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Structural Change and Power Balancing in the Indo-Pacific:
An Australian View of the Region’s Alliance Politics

Author : William Tow

Program : Strategic Studies Program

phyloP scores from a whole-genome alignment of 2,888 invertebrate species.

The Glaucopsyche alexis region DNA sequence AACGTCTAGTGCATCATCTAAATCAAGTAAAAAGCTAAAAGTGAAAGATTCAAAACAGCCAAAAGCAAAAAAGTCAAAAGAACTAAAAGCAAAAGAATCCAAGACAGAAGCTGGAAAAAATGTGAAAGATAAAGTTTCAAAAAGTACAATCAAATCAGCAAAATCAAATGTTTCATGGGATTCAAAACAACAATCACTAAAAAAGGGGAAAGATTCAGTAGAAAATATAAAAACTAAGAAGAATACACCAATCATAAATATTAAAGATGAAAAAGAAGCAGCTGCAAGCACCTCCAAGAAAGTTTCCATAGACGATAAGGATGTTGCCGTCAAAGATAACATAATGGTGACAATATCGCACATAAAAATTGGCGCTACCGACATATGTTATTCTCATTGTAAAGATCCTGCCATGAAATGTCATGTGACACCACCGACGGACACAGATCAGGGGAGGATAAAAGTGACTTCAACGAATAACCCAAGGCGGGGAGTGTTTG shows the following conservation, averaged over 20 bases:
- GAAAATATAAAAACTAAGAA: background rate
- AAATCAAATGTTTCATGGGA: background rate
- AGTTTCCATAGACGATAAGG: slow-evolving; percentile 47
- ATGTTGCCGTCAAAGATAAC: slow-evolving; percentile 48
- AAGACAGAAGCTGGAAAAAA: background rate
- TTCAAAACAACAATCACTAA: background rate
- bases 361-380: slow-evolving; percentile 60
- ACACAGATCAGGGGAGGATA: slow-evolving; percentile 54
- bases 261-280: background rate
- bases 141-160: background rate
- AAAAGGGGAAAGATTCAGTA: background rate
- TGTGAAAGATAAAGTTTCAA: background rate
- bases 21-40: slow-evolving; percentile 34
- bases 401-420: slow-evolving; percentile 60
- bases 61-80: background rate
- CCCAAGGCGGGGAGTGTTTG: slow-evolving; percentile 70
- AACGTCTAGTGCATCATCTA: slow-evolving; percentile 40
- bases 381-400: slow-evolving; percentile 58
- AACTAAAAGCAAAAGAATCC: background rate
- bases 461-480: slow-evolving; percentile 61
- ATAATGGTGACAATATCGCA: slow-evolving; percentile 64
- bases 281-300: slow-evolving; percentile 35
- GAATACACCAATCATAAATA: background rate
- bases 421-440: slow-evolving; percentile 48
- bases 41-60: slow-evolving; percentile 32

Abstract : This discussion paper provides an analytical overview of the structural changes occurring in international relations and its strategic implications to power relations in the Indo-Pacific. It explores the changing framework in the region, as strategic studies scholars and political actors shifted from the Asia-Pacific to the Indo-Pacific region as a term of reference. The change is more than a geographical one; it is essentially about vision and ideas. The notion for connectivity that the new regional framework presents positive economic and political opportunities for major powers within and outside the region. Nonetheless, such expansive frameworks are also hampered by structural characteristics, mainly the changing nature of the threats in the international order that are driven by systemic changes in domestic factors. These forces come in play when a sufficient number of the domestic populace begin to feel alienated or marginalized, and the resulting changes have implications for the conduct of international relations.